Context Selective reporting of outcomes within published studies based on the
nature or direction of their results has been widely suspected, but direct
evidence of such bias is currently limited to case reports.
Objective To study empirically the extent and nature of outcome reporting bias
in a cohort of randomized trials.
Design Cohort study using protocols and published reports of randomized trials
approved by the Scientific-Ethical Committees for Copenhagen and Frederiksberg,
Denmark, in 1994-1995. The number and characteristics of reported and unreported
trial outcomes were recorded from protocols, journal articles, and a survey
of trialists. An outcome was considered incompletely reported if insufficient
data were presented in the published articles for meta-analysis. Odds ratios
relating the completeness of outcome reporting to statistical significance
were calculated for each trial and then pooled to provide an overall estimate
of bias. Protocols and published articles were also compared to identify discrepancies
in primary outcomes.
Main Outcome Measures Completeness of reporting of efficacy and harm outcomes and of statistically
significant vs nonsignificant outcomes; consistency between primary outcomes
defined in the most recent protocols and those defined in published articles.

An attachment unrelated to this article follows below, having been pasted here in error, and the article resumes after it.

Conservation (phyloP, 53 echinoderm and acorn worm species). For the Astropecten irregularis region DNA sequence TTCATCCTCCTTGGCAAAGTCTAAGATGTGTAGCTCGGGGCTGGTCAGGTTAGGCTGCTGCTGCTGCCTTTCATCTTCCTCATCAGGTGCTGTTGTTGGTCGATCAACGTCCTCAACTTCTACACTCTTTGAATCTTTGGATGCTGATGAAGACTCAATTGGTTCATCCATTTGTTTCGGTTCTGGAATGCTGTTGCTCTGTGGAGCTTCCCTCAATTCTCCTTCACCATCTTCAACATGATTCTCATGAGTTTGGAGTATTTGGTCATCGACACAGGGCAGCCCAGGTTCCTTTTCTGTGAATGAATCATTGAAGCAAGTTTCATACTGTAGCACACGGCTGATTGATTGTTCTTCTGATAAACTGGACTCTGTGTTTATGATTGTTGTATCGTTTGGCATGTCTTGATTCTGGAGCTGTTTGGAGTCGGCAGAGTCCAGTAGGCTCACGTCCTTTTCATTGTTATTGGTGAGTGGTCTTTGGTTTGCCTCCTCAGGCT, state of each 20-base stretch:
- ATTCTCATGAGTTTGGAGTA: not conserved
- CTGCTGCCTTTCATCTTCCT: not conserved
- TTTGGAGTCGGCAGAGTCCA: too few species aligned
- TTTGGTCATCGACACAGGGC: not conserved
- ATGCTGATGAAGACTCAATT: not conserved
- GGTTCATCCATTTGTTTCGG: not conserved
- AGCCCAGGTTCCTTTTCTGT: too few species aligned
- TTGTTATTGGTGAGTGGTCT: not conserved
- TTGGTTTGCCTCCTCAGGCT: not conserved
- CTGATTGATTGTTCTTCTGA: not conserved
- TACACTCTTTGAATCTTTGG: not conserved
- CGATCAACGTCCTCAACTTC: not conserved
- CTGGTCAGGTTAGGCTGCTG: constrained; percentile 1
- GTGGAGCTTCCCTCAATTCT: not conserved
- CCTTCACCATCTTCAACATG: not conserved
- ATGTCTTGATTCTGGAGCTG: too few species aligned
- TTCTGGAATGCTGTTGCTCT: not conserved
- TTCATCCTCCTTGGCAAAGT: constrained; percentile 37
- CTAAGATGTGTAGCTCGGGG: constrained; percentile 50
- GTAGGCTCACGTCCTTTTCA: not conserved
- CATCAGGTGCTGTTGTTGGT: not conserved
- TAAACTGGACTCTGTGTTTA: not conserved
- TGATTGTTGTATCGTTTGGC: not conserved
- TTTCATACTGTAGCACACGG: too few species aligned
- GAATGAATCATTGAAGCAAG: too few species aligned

Results One hundred two trials with 122 published journal articles and 3736
outcomes were identified. Overall, 50% of efficacy and 65% of harm outcomes
per trial were incompletely reported. Statistically significant outcomes had
a higher odds of being fully reported compared with nonsignificant outcomes
for both efficacy (pooled odds ratio, 2.4; 95% confidence interval [CI], 1.4-4.0)
and harm (pooled odds ratio, 4.7; 95% CI, 1.8-12.0) data. In comparing published
articles with protocols, 62% of trials had at least 1 primary outcome that
was changed, introduced, or omitted. Eighty-six percent of survey responders
(42/49) denied the existence of unreported outcomes despite clear evidence
to the contrary.
Conclusions The reporting of trial outcomes is not only frequently incomplete but
also biased and inconsistent with protocols. Published articles, as well as
reviews that incorporate them, may therefore be unreliable and overestimate
the benefits of an intervention. To ensure transparency, planned trials should
be registered and protocols should be made publicly available prior to trial